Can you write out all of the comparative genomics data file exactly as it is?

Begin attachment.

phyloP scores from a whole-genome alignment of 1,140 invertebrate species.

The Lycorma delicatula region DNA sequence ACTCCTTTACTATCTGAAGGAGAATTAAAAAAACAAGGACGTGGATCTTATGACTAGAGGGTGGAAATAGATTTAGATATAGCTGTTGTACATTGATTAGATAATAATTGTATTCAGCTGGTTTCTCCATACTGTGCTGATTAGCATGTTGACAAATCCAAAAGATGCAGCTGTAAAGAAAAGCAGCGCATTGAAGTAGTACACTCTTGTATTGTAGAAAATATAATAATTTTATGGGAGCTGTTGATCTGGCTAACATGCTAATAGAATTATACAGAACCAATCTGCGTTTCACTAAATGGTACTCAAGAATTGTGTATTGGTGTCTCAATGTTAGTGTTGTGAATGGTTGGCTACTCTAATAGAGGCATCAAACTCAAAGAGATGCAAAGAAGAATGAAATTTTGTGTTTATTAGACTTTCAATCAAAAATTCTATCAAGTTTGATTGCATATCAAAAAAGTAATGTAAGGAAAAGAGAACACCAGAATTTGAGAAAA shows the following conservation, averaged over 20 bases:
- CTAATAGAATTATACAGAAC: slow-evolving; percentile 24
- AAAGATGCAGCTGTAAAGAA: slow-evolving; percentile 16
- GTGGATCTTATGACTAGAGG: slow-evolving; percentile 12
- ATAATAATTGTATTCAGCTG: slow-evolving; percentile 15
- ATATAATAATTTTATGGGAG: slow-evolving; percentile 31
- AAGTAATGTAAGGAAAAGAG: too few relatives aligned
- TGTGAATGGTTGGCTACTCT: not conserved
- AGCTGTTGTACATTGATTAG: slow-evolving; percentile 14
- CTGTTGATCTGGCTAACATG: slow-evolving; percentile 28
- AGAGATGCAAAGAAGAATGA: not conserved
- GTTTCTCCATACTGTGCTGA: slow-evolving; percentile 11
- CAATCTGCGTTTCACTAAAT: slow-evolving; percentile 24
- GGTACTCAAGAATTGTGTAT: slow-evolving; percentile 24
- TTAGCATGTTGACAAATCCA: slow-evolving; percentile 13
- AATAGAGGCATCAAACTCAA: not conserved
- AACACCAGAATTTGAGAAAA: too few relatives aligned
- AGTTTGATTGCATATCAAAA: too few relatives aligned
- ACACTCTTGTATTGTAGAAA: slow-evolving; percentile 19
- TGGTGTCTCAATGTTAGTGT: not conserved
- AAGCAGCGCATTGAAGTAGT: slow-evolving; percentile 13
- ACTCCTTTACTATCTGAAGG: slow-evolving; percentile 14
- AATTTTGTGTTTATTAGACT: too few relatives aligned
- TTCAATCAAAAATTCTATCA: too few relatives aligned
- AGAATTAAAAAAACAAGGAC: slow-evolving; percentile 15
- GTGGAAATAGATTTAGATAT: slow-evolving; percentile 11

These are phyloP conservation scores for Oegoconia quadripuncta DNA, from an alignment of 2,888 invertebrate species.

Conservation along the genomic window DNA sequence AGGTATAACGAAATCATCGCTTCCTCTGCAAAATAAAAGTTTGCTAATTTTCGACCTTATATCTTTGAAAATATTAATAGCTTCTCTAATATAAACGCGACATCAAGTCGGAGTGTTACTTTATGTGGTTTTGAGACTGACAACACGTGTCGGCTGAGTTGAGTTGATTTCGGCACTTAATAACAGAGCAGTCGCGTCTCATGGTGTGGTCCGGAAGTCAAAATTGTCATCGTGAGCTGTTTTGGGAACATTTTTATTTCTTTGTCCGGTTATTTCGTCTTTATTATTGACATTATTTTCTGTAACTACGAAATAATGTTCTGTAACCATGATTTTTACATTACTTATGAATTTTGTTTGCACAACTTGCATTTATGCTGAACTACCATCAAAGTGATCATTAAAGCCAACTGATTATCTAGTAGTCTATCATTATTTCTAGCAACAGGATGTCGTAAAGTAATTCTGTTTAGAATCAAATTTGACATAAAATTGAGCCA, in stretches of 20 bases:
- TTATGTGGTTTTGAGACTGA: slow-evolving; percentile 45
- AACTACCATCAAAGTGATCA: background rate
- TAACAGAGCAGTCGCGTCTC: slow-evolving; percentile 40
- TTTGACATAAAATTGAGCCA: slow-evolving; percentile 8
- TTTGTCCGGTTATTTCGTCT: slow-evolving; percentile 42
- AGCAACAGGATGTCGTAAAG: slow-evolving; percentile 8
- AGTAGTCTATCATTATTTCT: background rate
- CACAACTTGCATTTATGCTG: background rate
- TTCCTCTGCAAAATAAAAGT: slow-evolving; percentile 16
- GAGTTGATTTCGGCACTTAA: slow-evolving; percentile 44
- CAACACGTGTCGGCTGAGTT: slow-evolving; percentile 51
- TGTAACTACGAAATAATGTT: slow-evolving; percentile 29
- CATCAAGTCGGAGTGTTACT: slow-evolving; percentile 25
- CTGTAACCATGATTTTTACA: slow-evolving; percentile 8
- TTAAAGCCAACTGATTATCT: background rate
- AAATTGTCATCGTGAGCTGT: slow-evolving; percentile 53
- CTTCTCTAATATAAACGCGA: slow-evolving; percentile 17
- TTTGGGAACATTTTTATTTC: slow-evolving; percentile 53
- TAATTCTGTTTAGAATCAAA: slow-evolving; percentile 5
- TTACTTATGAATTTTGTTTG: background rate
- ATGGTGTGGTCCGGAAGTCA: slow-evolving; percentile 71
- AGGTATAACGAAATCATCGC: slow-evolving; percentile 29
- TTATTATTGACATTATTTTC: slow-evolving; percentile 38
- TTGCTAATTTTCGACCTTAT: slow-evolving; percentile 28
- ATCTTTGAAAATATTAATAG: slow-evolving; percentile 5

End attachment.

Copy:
phyloP scores from a whole-genome alignment of 1,140 invertebrate species.

The Lycorma delicatula region DNA sequence ACTCCTTTACTATCTGAAGGAGAATTAAAAAAACAAGGACGTGGATCTTATGACTAGAGGGTGGAAATAGATTTAGATATAGCTGTTGTACATTGATTAGATAATAATTGTATTCAGCTGGTTTCTCCATACTGTGCTGATTAGCATGTTGACAAATCCAAAAGATGCAGCTGTAAAGAAAAGCAGCGCATTGAAGTAGTACACTCTTGTATTGTAGAAAATATAATAATTTTATGGGAGCTGTTGATCTGGCTAACATGCTAATAGAATTATACAGAACCAATCTGCGTTTCACTAAATGGTACTCAAGAATTGTGTATTGGTGTCTCAATGTTAGTGTTGTGAATGGTTGGCTACTCTAATAGAGGCATCAAACTCAAAGAGATGCAAAGAAGAATGAAATTTTGTGTTTATTAGACTTTCAATCAAAAATTCTATCAAGTTTGATTGCATATCAAAAAAGTAATGTAAGGAAAAGAGAACACCAGAATTTGAGAAAA shows the following conservation, averaged over 20 bases:
- CTAATAGAATTATACAGAAC: slow-evolving; percentile 24
- AAAGATGCAGCTGTAAAGAA: slow-evolving; percentile 16
- GTGGATCTTATGACTAGAGG: slow-evolving; percentile 12
- ATAATAATTGTATTCAGCTG: slow-evolving; percentile 15
- ATATAATAATTTTATGGGAG: slow-evolving; percentile 31
- AAGTAATGTAAGGAAAAGAG: too few relatives aligned
- TGTGAATGGTTGGCTACTCT: not conserved
- AGCTGTTGTACATTGATTAG: slow-evolving; percentile 14
- CTGTTGATCTGGCTAACATG: slow-evolving; percentile 28
- AGAGATGCAAAGAAGAATGA: not conserved
- GTTTCTCCATACTGTGCTGA: slow-evolving; percentile 11
- CAATCTGCGTTTCACTAAAT: slow-evolving; percentile 24
- GGTACTCAAGAATTGTGTAT: slow-evolving; percentile 24
- TTAGCATGTTGACAAATCCA: slow-evolving; percentile 13
- AATAGAGGCATCAAACTCAA: not conserved
- AACACCAGAATTTGAGAAAA: too few relatives aligned
- AGTTTGATTGCATATCAAAA: too few relatives aligned
- ACACTCTTGTATTGTAGAAA: slow-evolving; percentile 19
- TGGTGTCTCAATGTTAGTGT: not conserved
- AAGCAGCGCATTGAAGTAGT: slow-evolving; percentile 13
- ACTCCTTTACTATCTGAAGG: slow-evolving; percentile 14
- AATTTTGTGTTTATTAGACT: too few relatives aligned
- TTCAATCAAAAATTCTATCA: too few relatives aligned
- AGAATTAAAAAAACAAGGAC: slow-evolving; percentile 15
- GTGGAAATAGATTTAGATAT: slow-evolving; percentile 11

These are phyloP conservation scores for Oegoconia quadripuncta DNA, from an alignment of 2,888 invertebrate species.

Conservation along the genomic window DNA sequence AGGTATAACGAAATCATCGCTTCCTCTGCAAAATAAAAGTTTGCTAATTTTCGACCTTATATCTTTGAAAATATTAATAGCTTCTCTAATATAAACGCGACATCAAGTCGGAGTGTTACTTTATGTGGTTTTGAGACTGACAACACGTGTCGGCTGAGTTGAGTTGATTTCGGCACTTAATAACAGAGCAGTCGCGTCTCATGGTGTGGTCCGGAAGTCAAAATTGTCATCGTGAGCTGTTTTGGGAACATTTTTATTTCTTTGTCCGGTTATTTCGTCTTTATTATTGACATTATTTTCTGTAACTACGAAATAATGTTCTGTAACCATGATTTTTACATTACTTATGAATTTTGTTTGCACAACTTGCATTTATGCTGAACTACCATCAAAGTGATCATTAAAGCCAACTGATTATCTAGTAGTCTATCATTATTTCTAGCAACAGGATGTCGTAAAGTAATTCTGTTTAGAATCAAATTTGACATAAAATTGAGCCA, in stretches of 20 bases:
- TTATGTGGTTTTGAGACTGA: slow-evolving; percentile 45
- AACTACCATCAAAGTGATCA: background rate
- TAACAGAGCAGTCGCGTCTC: slow-evolving; percentile 40
- TTTGACATAAAATTGAGCCA: slow-evolving; percentile 8
- TTTGTCCGGTTATTTCGTCT: slow-evolving; percentile 42
- AGCAACAGGATGTCGTAAAG: slow-evolving; percentile 8
- AGTAGTCTATCATTATTTCT: background rate
- CACAACTTGCATTTATGCTG: background rate
- TTCCTCTGCAAAATAAAAGT: slow-evolving; percentile 16
- GAGTTGATTTCGGCACTTAA: slow-evolving; percentile 44
- CAACACGTGTCGGCTGAGTT: slow-evolving; percentile 51
- TGTAACTACGAAATAATGTT: slow-evolving; percentile 29
- CATCAAGTCGGAGTGTTACT: slow-evolving; percentile 25
- CTGTAACCATGATTTTTACA: slow-evolving; percentile 8
- TTAAAGCCAACTGATTATCT: background rate
- AAATTGTCATCGTGAGCTGT: slow-evolving; percentile 53
- CTTCTCTAATATAAACGCGA: slow-evolving; percentile 17
- TTTGGGAACATTTTTATTTC: slow-evolving; percentile 53
- TAATTCTGTTTAGAATCAAA: slow-evolving; percentile 5
- TTACTTATGAATTTTGTTTG: background rate
- ATGGTGTGGTCCGGAAGTCA: slow-evolving; percentile 71
- AGGTATAACGAAATCATCGC: slow-evolving; percentile 29
- TTATTATTGACATTATTTTC: slow-evolving; percentile 38
- TTGCTAATTTTCGACCTTAT: slow-evolving; percentile 28
- ATCTTTGAAAATATTAATAG: slow-evolving; percentile 5